1998 was the first Maine gubernatorial election since 1982 in which the winning candidate received greater than 50% of the vote. This was not achieved again until 2018.

2010 Shamrock Rovers F.C. season

The 2010 Shamrock Rovers F.C. season was the club's 89th season competing in the League of Ireland and the team's second season under the stewardship of Michael O'Neill. The team finished the season as Premier Division

champions, narrowly beating rivals Bohemians to the title by virtue of a better goal difference.Gary Twigg concluded the season as the league's top goalscorer for the second season in succession. The Hoops reached the 2010 FAI Cup Final, the semifinals of the 2010 League of Ireland Cup, the quarterfinals of the 2010 Leinster Senior Cup and defeated Bnei Yehuda Tel Aviv F.C. in the second qualifying round of the UEFA Europa League before losing to Juventus in the next round.

The team played a direct style of football throughout the season, with Michael O'Neill generally employing the 4–5–1 formation.

2010 St Patrick's Athletic F.C. season

The 2010 season is St. Patricks Athletic F.C.'s 81st year in existence, and their 59th year in the top division. The previous season the Saints finished 7th, failing to qualify for any European Competition.

2011 Sligo Rovers F.C. season

The 2011 Sligo Rovers F.C. season is the club's 67th season competing in the League of Ireland and the team's fifth season under the management of Paul Cook.

2012 Dundalk F.C. season

The 2012 season was Dundalk's 4th successive season in the League of Ireland Premier Division. The club finished in 11th position, requiring them to play a promotion/relegation play-off against Waterford United of the First Division; a tie which they won on aggregate, thus retaining their place in the Premier Division for the 2013 season. During the season, the club also competed in the FAI Cup, League of Ireland Cup and the Leinster Senior Cup.

2012 League of Ireland Cup Final

The 2012 League of Ireland Cup Final also known as the 2012 EA Sports Cup Final was the final match of the 2012 League of Ireland Cup, the 39th season of the League of Ireland Cup, a football competition for the 27 teams from the Premier Division, First Division, A Championship and the Ulster Senior League.

The final was played on Saturday, 22 September 2012 in Tallaght Stadium, Dublin.

The match was televised live by Setanta Sports.

If the scores were level after 90 minutes of play, then extra-time of 30 minutes duration would have been played, followed by a penalty shoot-out, if required to determine the winners of the cup.

The match was won 3-1 by Drogheda.

2012 Shamrock Rovers F.C. season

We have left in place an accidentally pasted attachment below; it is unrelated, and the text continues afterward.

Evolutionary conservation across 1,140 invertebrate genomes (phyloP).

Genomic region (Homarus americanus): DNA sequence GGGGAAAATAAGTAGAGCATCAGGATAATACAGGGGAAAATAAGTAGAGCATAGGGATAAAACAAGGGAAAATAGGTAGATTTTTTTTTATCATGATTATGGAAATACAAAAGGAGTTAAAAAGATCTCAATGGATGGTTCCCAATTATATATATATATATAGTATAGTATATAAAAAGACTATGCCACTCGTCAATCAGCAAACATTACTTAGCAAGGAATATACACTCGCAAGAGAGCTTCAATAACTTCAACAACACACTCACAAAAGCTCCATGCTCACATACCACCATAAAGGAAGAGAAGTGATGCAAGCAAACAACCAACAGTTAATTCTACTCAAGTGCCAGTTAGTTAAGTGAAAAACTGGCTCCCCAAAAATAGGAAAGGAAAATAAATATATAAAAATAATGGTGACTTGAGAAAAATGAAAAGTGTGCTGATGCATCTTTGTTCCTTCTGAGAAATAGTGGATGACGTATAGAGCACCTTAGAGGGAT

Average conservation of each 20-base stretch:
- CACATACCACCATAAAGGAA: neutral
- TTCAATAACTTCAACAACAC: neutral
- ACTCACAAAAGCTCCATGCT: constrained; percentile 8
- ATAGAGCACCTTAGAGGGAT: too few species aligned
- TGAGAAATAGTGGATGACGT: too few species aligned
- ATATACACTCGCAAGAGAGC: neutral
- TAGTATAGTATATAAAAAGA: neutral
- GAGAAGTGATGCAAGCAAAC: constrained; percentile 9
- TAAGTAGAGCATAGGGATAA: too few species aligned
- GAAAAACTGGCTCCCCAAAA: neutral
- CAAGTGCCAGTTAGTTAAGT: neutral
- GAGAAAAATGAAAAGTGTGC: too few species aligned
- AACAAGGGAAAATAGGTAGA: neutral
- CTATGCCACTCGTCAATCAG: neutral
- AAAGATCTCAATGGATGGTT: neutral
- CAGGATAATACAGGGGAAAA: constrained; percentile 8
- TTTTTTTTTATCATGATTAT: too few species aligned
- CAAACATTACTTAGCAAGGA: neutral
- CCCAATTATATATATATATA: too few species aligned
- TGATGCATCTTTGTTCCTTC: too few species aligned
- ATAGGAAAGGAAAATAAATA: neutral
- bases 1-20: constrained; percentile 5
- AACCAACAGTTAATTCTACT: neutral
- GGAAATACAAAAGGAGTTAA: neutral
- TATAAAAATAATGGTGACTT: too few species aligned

The 2012 Shamrock Rovers F.C. season is the club's 91st season competing in the League of Ireland and their 6th consecutive season in the top-flight of Irish football.

Shamrock Rovers began with a 2-1 win over Drogheda United in the Premier Division at Hunky Dorys Park on 2 March 2012.

2012 University College Dublin A.F.C. season

The 2012 season was University College Dublin A.F.C.'s third successive season in the League of Ireland Premier Division. The club, more commonly known as UCD, finished in 9th position and thus retained their place in the division for the 2013 season. During the 2012 season, the club also competed in the FAI Cup, League of Ireland Cup and the Leinster Senior Cup.

Charles Widmore

Charles Widmore is a fictional character on the ABC television series Lost, which chronicles the lives of over forty people after their plane crashes on a remote island somewhere in the south Pacific. He is primarily portrayed by Alan Dale; Tom Connolly and David S. Lee portray him as a young and middle-aged man, respectively.

Charles is a member of the island's native population, the Others, and serves as their leader until he is banished from the island. He is the father of Penelope Widmore (Sonya Walger) and Daniel Faraday (Jeremy Davies), although he is estranged from both of them. The character is first introduced in the second-season finale as a wealthy industrialist, who disapproves of the relationship between his daughter and Desmond Hume (Henry Ian Cusick). After being mostly depicted in Desmond's flashbacks, his role expanded throughout the fourth season.

Alan Dale has received praise for his performance, and critics have also responded positively to the mystery surrounding the character.

Jughead (Lost)

"Jughead" is the third television episode of the fifth season of ABC's Lost. The 89th episode of the show overall, "Jughead" aired on January 28, 2009, on ABC in the United States, being simulcast on A in Canada. The episode was written by co-executive producer Elizabeth Sarnoff and supervising producer Paul Zbyszewski and directed by "Hearts and Minds" director Rod Holcomb.In 2007, Desmond Hume searches for a woman who could help the survivors stuck on the island stop the island's shifts. On the island, John Locke, James "Sawyer" Ford and Juliet Burke try to save Daniel Faraday, Charlotte Lewis and Miles Straume from the Others.

List of The Blacklist characters

The Blacklist is an American crime drama television series that premiered on NBC on September 23, 2013. Raymond "Red" Reddington (James Spader), a former government agent turned high-profile criminal, who had eluded capture for decades, voluntarily surrenders to the FBI, offering to cooperate on capturing a list of criminals who are virtually impossible to catch. He insists on working with a rookie profiler by the name of Elizabeth Keen (Megan Boone). The show also stars Diego Klattenhoff, Ryan Eggold and Harry Lennix. The pilot episode was written by Jon Bokenkamp and directed by Joe Carnahan. Executive producers for the series include Bokenkamp, John Eisendrath, and John Davis for Sony Pictures Television, Universal Television, and Davis Entertainment. In February 2015, The Blacklist was renewed for a third season, with Hisham Tawfiq promoted to main cast.